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Mormo (Greek: , , Morm?) or Mormon was a female spirit in Greek folklore, whose name was invoked by mothers and nurses to frighten children to keep them from misbehaving.

The term mormolyce (; pl. mormolykeia ), also spelt mormolyceum ( mormolukeîon), is considered equivalent.


The name mormo has the plural form mormones which means "fearful ones" or "hideous one(s)", and is related to an array of words that signify "fright".[1][2]

The variant mormolyce translates to "terrible wolves", with the stem -lykeios meaning "of a wolf".[3][2]


The original Mormo was a woman of Corinth, who ate her children then flew out; according to an account only attested in a single source.[4] Mormolyca (as the name appears in Doric Greek: ) is designated as the wetnurse (Greek: ) of Acheron by Sophron (fl. 430 BC).[6]

Mormo or Moromolyce has been described as a female specter, phantom, or ghost by modern commentators.[7][8][9] A mormolyce is one of several names given to the female phasma (phantom) in Philostratus's Life of Apollonius of Tyana.[10][11]

Mormo is glossed as equivalent to Lamia and mormolykeion, considered to be frightening beings, in the Suda, a lexicon of the Byzantine Periods.[12] Mombro () or Mormo are a bugbear (), the Suda also says.[13]

"Mormo" and "Gello" were also aliases for Lamia according to one scholiast, who also claimed she was queen of the Laestrygonians, the race of man-eating giants.[15]


The name of "Mormo" or the synonymous "Mormolyceion" was used by the Greeks as a bugbear or bogey word to frighten children.[7][8]

Some of its instances are found in Aristophanes.[16][17] Mormo as an object of fear for infants was even recorded in the Alexiad written by a Byzantine princess around the First Crusade.[18]

Modern interpretations

A mormo or a lamia may also be associated with the empusa, a phantom sent by the goddess Hekate.[19]

Popular entertainment

  • Mormo is an evil witch in the 2007 film adaptation of the Neil Gaiman novel Stardust.[a] In the story, she is one of a triune of magically powerful sisters, the others being named Lamia and Empusa. In the book, the characters were not named.[20]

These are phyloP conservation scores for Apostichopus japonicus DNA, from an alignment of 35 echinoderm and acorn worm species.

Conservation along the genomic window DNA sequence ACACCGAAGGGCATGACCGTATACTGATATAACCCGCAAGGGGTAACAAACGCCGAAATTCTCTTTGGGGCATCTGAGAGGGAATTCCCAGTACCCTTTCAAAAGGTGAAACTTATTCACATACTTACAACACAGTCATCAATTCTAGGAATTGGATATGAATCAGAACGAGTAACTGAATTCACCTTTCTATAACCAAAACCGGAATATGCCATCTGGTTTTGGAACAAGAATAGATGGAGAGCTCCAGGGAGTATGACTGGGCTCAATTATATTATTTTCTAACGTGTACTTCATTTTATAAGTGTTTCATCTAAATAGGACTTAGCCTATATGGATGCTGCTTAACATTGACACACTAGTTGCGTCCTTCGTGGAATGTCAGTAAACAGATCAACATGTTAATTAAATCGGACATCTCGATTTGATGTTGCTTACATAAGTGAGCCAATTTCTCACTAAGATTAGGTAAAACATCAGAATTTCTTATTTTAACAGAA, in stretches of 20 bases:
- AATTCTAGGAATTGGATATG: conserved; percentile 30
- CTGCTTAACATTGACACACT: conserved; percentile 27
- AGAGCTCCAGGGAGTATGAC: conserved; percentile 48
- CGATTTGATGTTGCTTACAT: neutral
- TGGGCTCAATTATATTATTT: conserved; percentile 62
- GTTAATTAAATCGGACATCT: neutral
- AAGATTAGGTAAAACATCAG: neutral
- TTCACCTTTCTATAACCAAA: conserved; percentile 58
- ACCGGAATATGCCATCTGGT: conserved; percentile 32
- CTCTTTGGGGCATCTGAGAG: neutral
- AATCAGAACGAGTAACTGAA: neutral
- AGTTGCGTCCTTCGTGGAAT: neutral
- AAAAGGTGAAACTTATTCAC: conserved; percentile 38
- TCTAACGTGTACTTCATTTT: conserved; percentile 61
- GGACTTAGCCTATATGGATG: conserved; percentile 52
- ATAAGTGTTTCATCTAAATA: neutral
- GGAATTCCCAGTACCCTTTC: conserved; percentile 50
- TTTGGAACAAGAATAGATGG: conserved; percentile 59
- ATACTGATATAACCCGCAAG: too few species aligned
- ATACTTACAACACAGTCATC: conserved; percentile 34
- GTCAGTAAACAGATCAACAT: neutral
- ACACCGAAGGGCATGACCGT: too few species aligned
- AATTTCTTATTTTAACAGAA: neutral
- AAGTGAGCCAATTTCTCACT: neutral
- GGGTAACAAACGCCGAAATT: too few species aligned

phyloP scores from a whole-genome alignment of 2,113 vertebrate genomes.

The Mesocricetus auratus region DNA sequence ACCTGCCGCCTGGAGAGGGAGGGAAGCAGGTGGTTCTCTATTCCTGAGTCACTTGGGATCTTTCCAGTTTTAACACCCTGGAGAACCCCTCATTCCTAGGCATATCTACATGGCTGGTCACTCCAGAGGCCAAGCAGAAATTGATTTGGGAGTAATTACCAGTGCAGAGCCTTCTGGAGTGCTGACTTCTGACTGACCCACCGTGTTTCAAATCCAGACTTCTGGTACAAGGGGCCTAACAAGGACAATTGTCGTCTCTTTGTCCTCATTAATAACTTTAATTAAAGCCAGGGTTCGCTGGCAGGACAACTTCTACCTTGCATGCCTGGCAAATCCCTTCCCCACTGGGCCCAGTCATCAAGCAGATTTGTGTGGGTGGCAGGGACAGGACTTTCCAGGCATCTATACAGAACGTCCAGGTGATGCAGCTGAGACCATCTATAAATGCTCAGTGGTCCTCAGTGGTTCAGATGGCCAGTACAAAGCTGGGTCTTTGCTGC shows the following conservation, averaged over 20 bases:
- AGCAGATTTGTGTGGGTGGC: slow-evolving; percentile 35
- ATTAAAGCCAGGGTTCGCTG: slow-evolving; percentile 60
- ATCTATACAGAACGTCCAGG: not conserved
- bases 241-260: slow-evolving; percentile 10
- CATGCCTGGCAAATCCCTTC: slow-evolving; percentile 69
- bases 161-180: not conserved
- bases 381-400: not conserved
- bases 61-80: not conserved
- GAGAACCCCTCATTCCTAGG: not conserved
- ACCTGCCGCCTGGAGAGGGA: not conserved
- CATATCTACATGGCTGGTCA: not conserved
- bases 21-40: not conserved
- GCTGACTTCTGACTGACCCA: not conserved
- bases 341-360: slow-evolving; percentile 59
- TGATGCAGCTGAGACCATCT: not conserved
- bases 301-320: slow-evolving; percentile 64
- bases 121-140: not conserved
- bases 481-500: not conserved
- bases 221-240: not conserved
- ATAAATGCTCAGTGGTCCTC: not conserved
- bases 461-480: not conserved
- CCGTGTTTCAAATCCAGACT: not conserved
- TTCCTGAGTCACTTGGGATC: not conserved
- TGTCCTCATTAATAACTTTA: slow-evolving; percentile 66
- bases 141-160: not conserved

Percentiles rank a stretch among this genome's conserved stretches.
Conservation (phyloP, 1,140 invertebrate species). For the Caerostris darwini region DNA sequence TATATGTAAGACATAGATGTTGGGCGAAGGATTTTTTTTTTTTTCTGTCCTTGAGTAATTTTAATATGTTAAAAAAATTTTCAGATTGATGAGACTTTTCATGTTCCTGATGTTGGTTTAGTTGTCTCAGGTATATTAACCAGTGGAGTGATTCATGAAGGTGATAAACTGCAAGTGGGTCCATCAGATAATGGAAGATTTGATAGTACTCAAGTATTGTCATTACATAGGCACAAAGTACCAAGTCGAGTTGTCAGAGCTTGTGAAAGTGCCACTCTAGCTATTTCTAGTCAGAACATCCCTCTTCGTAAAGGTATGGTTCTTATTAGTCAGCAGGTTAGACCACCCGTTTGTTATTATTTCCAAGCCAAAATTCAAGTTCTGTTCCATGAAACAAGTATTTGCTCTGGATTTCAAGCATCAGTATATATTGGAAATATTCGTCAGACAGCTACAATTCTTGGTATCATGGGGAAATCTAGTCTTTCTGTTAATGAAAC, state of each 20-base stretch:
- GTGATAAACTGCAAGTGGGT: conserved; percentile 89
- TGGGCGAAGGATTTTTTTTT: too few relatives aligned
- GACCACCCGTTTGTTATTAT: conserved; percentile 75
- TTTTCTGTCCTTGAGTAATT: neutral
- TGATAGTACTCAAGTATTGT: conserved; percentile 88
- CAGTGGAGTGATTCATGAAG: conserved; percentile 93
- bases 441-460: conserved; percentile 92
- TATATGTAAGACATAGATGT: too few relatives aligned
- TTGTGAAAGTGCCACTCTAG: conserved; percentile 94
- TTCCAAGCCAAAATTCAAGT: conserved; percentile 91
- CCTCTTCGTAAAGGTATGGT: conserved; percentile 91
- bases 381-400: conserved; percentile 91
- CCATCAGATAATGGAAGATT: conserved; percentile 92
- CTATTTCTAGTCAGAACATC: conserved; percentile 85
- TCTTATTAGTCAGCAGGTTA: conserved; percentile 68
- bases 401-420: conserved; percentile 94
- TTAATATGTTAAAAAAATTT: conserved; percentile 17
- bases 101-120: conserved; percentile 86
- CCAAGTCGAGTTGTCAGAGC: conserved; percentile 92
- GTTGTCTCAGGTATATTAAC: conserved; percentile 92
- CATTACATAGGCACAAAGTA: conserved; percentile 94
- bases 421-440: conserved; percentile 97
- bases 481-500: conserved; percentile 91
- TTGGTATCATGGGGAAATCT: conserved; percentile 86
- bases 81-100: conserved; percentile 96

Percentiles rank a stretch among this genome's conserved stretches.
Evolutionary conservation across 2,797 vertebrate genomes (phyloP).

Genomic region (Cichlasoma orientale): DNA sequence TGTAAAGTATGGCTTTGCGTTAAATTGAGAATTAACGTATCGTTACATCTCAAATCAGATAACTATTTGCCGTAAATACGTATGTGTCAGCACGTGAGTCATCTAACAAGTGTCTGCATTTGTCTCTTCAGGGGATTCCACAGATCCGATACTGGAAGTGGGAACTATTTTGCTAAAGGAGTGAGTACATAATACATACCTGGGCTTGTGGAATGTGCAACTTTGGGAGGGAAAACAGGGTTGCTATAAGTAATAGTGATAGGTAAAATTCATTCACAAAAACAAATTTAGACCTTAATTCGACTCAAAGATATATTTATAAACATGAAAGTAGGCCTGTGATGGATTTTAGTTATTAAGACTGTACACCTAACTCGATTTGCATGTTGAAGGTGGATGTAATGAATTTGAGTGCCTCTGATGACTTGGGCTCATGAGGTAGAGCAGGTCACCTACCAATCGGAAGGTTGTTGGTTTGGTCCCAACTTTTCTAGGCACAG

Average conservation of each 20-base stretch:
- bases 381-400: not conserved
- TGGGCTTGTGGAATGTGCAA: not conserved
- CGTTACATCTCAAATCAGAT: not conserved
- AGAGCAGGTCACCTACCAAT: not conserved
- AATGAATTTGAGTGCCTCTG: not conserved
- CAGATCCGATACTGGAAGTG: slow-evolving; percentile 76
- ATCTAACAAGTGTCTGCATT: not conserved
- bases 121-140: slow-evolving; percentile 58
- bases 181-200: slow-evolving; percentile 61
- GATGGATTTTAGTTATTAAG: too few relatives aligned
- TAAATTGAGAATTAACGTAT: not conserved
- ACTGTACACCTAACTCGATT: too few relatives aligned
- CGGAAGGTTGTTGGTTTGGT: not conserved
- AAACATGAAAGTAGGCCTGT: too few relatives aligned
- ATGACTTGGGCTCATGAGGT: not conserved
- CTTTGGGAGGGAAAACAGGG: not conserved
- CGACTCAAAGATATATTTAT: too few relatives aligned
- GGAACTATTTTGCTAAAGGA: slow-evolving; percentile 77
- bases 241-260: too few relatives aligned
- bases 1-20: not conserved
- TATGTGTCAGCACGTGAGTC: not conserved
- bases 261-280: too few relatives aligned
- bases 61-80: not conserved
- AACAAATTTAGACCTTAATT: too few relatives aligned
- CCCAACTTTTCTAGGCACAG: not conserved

• "To Switch a Witch", a third-season episode of Scooby-Doo, Where Are You!, describes a symbol on a gravestone as "the Mark of Mormo, a witch's sign".

Explanatory notes

  1. ^ Mormo lives with two sisters, Lamia and Empusa in the film.
  2. ^ Cuomo later named his band Mormos.



  1. ^ a b c Johnston, Sarah Iles, ed. (2013) [1999]. Restless Dead: Encounters Between the Living and the Dead in Ancient Greece. Univ of California Press. p. 174. ISBN 9780520280182. ISBN 9-780-5202-8018-2
  2. ^ a b Stannish & Doran (2013), p. 118.
  3. ^ "Lamia & Empusa (empousa)". theoi. Retrieved .
  4. ^ Scholios to Aristides (Dindorf, p. 41)[1]
  5. ^ Johnston, Sarah Iles (1995). Meyer, Marvin W.; Mirecki, Paul Allan (eds.). Defining the Dreadful: Remarks on the Greek Child-Killing Demon. Ancient Magic and Ritual Power. p. 367. ISBN 9789004104068. ISBN 9-789-0041-0406-8
  6. ^ Sophron frag. 9, ed. Kaibel.[5]
  7. ^ a b L.S. (1870), Smith, William (ed.), "Mormo", A Dictionary of Greek and Roman biography and mythology, London: John Murray
  8. ^ a b L.S. (1870), Smith, William (ed.), "Mormo'lyce", A Dictionary of Greek and Roman biography and mythology, London: John Murray: "the same phantom or bugbear as Mormo, and also used for the same purpose".
  9. ^ Stannish & Doran (2013), p. 28.
  10. ^ An empousa, or lamia, she is also called in the work.
  11. ^ Philostratus, Life of Apollonius 4.25, quoted by Ogden (2013a), pp. 106-107
  12. ^ "Mormo", Suda On Line", tr. Richard Rodriguez. 11 June 2009.
  13. ^ "Mombro", Suda On Line", tr. David Whitehead. 27 July 2009.
  14. ^ Ogden (2013b), p. 98.
  15. ^ Scholios to Theocritus Idylls 15.40.[14][1]
  16. ^ Aristophanes. Archanians, 582ff. "Your terrifying armor makes me dizzy. I beg you, take away that Mormo (bogey-monster)!"
  17. ^ Aristophanes. Peace, 474ff. "This is terrible! You are in the way, sitting there. We have no use for your Mormo's (bogy-like) head, friend."
  18. ^ Anna Comnena (1969), The Alexiad of Anna Comnena, Sewter, Edgar Robert Ashton (tr.), Penguin Books, p. 61, ISBN 9780140442151
  19. ^ Fontenrose (1959), pp. 116-117.
  20. ^ "Stardust (novel)", Wikipedia, 2019-01-22, retrieved


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